The Tasks feature can be used to automate the launching of terminals, for example, the following .vscode/tasks.json file will launch a Command Prompt and PowerShell terminal in a single terminal group when the window starts:

{
  "version": "2.0.0",
  "presentation": {
    "echo": false,
    "reveal": "always",
    "focus": false,
    "panel": "dedicated",
    "showReuseMessage": true
  },
  "tasks": [
    {
      "label": "Create terminals",
      "dependsOn": [
        "First",
        "Second"
      ],
      // Mark as the default build task so cmd/ctrl+shift+b will create them
      "group": {
        "kind": "build",
        "isDefault": true
      },
      // Try start the task on folder open
      "runOptions": {
        "runOn": "folderOpen"
      }
    },
    {
      // The name that shows up in terminal tab
      "label": "First",
      // The task will launch a shell
      "type": "shell",
      "command": "",
      // Set the shell type
      "options": {
        "shell": {
          "executable": "cmd.exe",
          "args": []
        }
      },
      // Mark as a background task to avoid the spinner animation on the terminal tab
      "isBackground": true,
      "problemMatcher": [],
      // Create the tasks in a terminal group
      "presentation": {
        "group": "my-group"
      }
    },
    {
      "label": "Second",
      "type": "shell",
      "command": "",
      "options": {
        "shell": {
          "executable": "pwsh.exe",
          "args": []
        }
      },
      "isBackground": true,
      "problemMatcher": [],
      "presentation": {
        "group": "my-group"
      }
    }
  ]
}

This file could be committed to the repository to share with other developers or created as a user task via the workbench.action.tasks.openUserTasks command.

Working directory

By default, the terminal will open at the folder that is opened in the Explorer. The terminal.integrated.cwd setting allows specifying a custom path to open instead:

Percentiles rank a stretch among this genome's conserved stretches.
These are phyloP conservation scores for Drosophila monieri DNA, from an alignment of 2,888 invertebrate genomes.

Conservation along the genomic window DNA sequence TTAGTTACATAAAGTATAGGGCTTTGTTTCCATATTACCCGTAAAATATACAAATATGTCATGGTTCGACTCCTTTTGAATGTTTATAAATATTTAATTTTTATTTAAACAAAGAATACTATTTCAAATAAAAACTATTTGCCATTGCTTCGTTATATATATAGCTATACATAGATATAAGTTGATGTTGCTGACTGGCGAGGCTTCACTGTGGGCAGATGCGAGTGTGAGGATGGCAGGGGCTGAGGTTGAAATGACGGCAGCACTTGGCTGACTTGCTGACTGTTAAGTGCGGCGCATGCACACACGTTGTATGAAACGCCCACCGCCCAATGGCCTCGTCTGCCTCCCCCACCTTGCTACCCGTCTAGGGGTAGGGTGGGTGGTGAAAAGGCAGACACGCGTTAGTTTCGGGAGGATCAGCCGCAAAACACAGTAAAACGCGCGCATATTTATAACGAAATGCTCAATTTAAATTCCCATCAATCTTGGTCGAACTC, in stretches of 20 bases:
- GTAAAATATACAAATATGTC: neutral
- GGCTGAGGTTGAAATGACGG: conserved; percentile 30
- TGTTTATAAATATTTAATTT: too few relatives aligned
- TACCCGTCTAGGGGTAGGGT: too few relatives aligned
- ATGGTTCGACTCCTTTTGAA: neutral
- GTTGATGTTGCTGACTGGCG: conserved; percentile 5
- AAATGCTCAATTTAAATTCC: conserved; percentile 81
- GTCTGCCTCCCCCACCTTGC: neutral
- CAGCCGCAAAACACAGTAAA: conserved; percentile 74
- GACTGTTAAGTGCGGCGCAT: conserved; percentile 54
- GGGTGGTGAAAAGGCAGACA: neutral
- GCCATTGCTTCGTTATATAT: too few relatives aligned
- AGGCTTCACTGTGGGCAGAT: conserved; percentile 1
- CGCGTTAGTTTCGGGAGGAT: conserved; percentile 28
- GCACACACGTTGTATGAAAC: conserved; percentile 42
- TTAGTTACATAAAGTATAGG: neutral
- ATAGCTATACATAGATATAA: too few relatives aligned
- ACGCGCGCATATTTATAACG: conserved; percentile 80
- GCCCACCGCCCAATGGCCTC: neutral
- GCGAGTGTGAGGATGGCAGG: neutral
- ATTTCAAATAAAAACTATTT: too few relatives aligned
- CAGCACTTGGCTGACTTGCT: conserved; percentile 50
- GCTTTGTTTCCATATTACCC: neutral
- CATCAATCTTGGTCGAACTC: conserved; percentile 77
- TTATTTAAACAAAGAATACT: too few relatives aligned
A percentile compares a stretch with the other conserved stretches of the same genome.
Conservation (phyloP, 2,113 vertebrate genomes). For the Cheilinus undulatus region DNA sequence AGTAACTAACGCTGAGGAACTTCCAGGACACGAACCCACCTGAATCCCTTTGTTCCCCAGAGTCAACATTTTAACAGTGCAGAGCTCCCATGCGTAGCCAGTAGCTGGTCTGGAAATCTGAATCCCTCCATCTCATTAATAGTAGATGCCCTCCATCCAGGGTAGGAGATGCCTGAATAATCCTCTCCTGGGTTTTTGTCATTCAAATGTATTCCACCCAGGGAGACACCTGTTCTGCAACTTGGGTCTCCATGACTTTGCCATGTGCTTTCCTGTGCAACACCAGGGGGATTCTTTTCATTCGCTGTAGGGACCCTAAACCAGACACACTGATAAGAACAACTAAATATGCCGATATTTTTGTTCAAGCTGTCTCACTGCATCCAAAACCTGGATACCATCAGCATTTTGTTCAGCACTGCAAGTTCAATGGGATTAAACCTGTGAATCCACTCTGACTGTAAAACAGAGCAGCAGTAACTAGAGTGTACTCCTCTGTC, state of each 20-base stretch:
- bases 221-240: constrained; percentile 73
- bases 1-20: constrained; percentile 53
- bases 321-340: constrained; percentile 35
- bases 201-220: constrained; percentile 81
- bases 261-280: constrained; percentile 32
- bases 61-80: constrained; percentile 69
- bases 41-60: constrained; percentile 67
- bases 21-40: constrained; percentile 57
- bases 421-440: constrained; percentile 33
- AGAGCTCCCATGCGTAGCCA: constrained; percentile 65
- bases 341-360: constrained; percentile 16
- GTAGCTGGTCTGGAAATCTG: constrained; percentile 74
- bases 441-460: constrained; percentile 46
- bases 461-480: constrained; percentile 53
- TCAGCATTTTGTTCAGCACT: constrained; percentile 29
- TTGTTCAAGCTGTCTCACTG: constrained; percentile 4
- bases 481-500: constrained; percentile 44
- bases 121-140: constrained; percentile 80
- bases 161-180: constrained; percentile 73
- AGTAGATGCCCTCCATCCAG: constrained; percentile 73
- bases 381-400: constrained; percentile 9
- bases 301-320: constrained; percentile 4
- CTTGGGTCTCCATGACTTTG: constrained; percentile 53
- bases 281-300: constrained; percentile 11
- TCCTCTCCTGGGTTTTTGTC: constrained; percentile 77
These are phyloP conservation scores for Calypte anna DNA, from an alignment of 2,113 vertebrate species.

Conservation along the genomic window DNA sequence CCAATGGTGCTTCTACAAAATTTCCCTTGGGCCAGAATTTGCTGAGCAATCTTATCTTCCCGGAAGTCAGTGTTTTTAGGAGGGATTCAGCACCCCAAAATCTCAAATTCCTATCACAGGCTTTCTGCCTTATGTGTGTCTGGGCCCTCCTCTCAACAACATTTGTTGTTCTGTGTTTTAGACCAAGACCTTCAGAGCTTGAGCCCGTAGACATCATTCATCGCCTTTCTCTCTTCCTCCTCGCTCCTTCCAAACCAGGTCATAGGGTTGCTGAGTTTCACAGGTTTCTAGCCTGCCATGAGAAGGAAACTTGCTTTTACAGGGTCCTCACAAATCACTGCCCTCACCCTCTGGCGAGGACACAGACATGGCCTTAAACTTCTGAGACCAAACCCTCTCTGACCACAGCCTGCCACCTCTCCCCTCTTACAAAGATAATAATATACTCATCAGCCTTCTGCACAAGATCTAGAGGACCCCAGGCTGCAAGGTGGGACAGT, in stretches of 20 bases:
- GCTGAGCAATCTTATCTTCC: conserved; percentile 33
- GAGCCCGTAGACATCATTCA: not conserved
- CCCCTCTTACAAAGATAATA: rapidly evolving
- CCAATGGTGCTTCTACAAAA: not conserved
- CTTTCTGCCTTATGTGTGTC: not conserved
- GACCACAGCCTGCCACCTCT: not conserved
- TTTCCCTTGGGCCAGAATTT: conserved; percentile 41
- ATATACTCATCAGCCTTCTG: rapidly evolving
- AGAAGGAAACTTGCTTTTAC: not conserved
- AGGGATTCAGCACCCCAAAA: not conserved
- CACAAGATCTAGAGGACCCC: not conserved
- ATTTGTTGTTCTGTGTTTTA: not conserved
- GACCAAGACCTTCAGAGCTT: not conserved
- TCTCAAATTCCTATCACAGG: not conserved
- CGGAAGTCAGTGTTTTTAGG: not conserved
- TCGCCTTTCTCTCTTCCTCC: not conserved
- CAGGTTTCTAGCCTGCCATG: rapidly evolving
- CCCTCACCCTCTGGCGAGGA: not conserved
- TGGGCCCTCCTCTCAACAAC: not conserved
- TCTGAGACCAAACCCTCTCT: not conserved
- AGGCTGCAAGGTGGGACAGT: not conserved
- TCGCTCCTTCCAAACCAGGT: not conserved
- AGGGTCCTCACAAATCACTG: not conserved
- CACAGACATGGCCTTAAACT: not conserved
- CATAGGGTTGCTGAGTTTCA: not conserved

{
  "terminal.integrated.cwd": "/home/user"
}

Split terminals on Windows will start in the directory that the parent terminal started with. On macOS and Linux, split terminals will inherit the current working directory of the parent terminal. This behavior can be changed using the terminal.integrated.splitCwd setting:

{
  "terminal.integrated.splitCwd": "workspaceRoot"
}

There are also extensions available that give more options such as Terminal Here.

Fixed dimension terminals

The Terminal: Set Fixed Dimensions command allows changing the number of columns and rows that the terminal and it's backing psuedoterminal uses. This will add scroll bars when necessary, which may lead to an unpleasant UX and is generally not recommended, but it is a common ask on Windows in particular for reading logs or long lines when paging tools aren't available.

You can also right-click on a terminal tab and select Toggle Size to Content Width (⌥Z (Windows, Linux Alt+Z)) to resize the number of terminal columns to the largest wrapped line in the terminal.

Next steps

The basics of the terminal have been covered in this document. Read on to find out more about:

  • Tasks - Tasks let you integrate with external tools and leverage the terminal heavily.
  • Mastering VS Code's Terminal - An external blog with plenty of power user tips for the terminal.
  • Explore terminal commands by browsing the keyboard shortcuts within VS Code (Preferences: Open Keyboard Shortcuts then search on 'terminal').

Common questions

I'm having problems launching the terminal

There's a dedicated troubleshooting guide for these sorts of problems.

Why is nvm complaining about a prefix option when the integrated terminal is launched?

nvm (Node Version Manager) users often see this error for the first time inside VS Code's integrated terminal:

nvm is not compatible with the npm config "prefix" option: currently set to "/usr/local"